• image/svg+xml art designer at PLoS, modified by Wikipedia users Nina, Beao, JakobVoss, and AnonMoos Open Access logo, converted into svg, designed by PLoS. This version with transparent background. http://commons.wikimedia.org/wiki/File:Open_Access_logo_PLoS_white.svg art designer at PLoS, modified by Wikipedia users Nina, Beao, JakobVoss, and AnonMoos http://www.plos.org/
    Authors: Ippolitov, Danyyl;

    Introduction: HER2+ (ErbB2+) breast cancer (BC) patients demonstrate a high incidence (30%) of brain metastases (BM). Regardless of the effectiveness of ErbB2 targeting therapies in the therapy of primary HER2+ BC, BM remains a fatal complication. Restricted drug permeability across the blood-brain barrier and specific tumor- and/or brain tumor microenvironment (TME)-derived factors determine the low effectiveness of ErbB targeted drugs in the brain. Neuregulin-1 (NRG-1) is a member of the EGF family which is commonly expressed by cells in the brain TME. NRG1 can bind to ErbB3 and/or ErbB4 receptors and potentially promote activation of alternative signaling pathways under ErbB2 inhibition. Results: The newly established patient-derived HER2+ BC model (BCBM94) that metastasizes to the brain in mice forms well-circumscribed proliferative tumors that are vascularized and surrounded by activated astrocytes. BCBM94 cells are sensitive to the pro-apoptotic actions of the reversible EGFR/ErbB2 small molecule tyrosine kinase inhibitor Lapatinib. NRG1 mitigated cytotoxicity induced by Lapatinib, as shown by higher viability in WST-1 assays and the preserved ability for long-term cell propagation in clonogenicity assays. NRG-1 blocked Lapatinib-driven PARP cleavage and activation of the pro-apoptotic caspases-3/7 and caspase-9. NRG-1 also prevented Lapatinib-induced mitochondrial damage. rhNRG1 rescued phosphorylation of kinase-impaired ErbB3 under combined Lapatinib/rhNRG1 treatment suggesting the involvement of ErbB3 in maintaining the viability of BCBM94 under Lapatinib. The essential role of ErbB3 in the apoptosis inhibiting action of rhNRG1 was confirmed by siRNA-mediated silencing (KD) of the receptor. Upon ErbB3 knockdown, rhNRG1 was no longer able to attenuate the Lapatinib-mediated apoptosis in BCBM94 and this coincided with the mitigated rescue of Survivin and XIAP expression and BAD phosphorylation in BCBM94. These rhNRG1-mediated anti-apoptotic actions were also prevented with exposure to the multi-targeted PI3K-Akt and mTORC1/C2 inhibitor (PI-103) confirming the role of the ErbB3-Akt-mTOR signaling axis in the cell viability rescue. Conclusion: The findings identify BCBM94 as a valuable brain metastasis cell model to study resistance mechanisms under ErbB2 inhibition and demonstrate an important role of NRG1 as a powerful brain TME-derived anti-apoptotic factor that can facilitate resistance of BC brain metastases to ErbB2 targeting therapies.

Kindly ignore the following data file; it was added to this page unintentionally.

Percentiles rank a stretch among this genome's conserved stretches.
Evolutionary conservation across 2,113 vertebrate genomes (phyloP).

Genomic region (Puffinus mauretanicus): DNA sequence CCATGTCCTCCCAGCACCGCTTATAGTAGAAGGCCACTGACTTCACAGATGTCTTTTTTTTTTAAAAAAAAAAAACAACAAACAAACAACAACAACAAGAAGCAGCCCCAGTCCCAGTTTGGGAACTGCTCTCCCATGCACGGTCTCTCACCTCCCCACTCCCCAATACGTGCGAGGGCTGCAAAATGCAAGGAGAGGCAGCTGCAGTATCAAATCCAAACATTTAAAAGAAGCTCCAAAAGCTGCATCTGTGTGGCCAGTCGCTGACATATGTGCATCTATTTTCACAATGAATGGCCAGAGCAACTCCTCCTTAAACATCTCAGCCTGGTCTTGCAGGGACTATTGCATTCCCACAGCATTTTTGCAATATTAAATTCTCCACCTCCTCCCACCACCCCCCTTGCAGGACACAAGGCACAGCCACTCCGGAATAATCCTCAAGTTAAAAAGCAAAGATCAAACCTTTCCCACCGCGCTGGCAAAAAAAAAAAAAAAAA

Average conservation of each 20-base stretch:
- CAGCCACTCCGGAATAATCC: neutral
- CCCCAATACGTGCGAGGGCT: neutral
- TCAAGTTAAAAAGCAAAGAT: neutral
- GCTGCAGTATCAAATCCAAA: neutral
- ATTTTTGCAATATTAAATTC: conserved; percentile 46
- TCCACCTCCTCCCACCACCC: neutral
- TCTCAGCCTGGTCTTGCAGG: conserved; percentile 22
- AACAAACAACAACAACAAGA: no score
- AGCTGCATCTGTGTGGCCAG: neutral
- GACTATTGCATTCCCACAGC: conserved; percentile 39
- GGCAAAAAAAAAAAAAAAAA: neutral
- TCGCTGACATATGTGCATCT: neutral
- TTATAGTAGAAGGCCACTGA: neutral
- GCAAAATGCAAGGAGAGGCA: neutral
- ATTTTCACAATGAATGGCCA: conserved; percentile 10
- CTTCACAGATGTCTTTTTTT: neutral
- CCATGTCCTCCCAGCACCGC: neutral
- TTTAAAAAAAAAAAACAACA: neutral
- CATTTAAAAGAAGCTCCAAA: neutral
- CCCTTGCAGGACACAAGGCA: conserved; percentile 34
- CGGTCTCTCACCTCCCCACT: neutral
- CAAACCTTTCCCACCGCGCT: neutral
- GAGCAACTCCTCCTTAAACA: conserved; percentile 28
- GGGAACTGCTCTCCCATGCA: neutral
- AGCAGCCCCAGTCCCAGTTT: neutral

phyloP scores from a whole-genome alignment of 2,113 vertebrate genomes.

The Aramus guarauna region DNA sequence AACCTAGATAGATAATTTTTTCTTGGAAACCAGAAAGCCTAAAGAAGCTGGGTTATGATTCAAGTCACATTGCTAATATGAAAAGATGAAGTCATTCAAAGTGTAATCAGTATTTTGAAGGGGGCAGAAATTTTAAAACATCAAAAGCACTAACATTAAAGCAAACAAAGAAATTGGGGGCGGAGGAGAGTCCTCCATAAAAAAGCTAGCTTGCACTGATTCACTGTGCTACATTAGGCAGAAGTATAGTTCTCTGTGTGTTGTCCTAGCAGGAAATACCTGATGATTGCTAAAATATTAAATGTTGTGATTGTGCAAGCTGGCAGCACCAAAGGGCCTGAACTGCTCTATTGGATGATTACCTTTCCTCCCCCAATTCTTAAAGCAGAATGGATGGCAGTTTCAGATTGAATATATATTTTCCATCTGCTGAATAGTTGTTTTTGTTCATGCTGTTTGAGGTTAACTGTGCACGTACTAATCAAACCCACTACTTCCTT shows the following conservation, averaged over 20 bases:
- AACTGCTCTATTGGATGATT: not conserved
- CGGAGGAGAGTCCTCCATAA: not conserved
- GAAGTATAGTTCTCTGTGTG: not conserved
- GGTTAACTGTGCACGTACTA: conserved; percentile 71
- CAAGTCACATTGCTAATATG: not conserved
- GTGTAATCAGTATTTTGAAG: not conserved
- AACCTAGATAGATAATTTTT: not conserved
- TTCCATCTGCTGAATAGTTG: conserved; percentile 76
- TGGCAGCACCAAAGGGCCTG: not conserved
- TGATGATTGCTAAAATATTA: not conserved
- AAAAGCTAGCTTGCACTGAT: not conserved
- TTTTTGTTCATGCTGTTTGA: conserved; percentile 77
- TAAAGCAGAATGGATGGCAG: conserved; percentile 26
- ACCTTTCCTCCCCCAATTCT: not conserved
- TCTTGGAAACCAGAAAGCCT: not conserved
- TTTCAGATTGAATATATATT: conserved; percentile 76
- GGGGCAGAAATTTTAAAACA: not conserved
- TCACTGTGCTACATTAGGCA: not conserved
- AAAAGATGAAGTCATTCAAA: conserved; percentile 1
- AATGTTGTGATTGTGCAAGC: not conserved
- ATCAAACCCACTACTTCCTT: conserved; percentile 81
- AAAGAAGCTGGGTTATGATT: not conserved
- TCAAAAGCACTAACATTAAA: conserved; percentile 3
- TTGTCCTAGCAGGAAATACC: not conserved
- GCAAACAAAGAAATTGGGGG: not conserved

image/svg+xml art designer at PLoS, modified by Wikipedia users Nina, Beao, JakobVoss, and AnonMoos Open Access logo, converted into svg, designed by PLoS. This version with transparent background. http://commons.wikimedia.org/wiki/File:Open_Access_logo_PLoS_white.svg art designer at PLoS, modified by Wikipedia users Nina, Beao, JakobVoss, and AnonMoos http://www.plos.org/ MSpace at the Univer...arrow_drop_down
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  • image/svg+xml art designer at PLoS, modified by Wikipedia users Nina, Beao, JakobVoss, and AnonMoos Open Access logo, converted into svg, designed by PLoS. This version with transparent background. http://commons.wikimedia.org/wiki/File:Open_Access_logo_PLoS_white.svg art designer at PLoS, modified by Wikipedia users Nina, Beao, JakobVoss, and AnonMoos http://www.plos.org/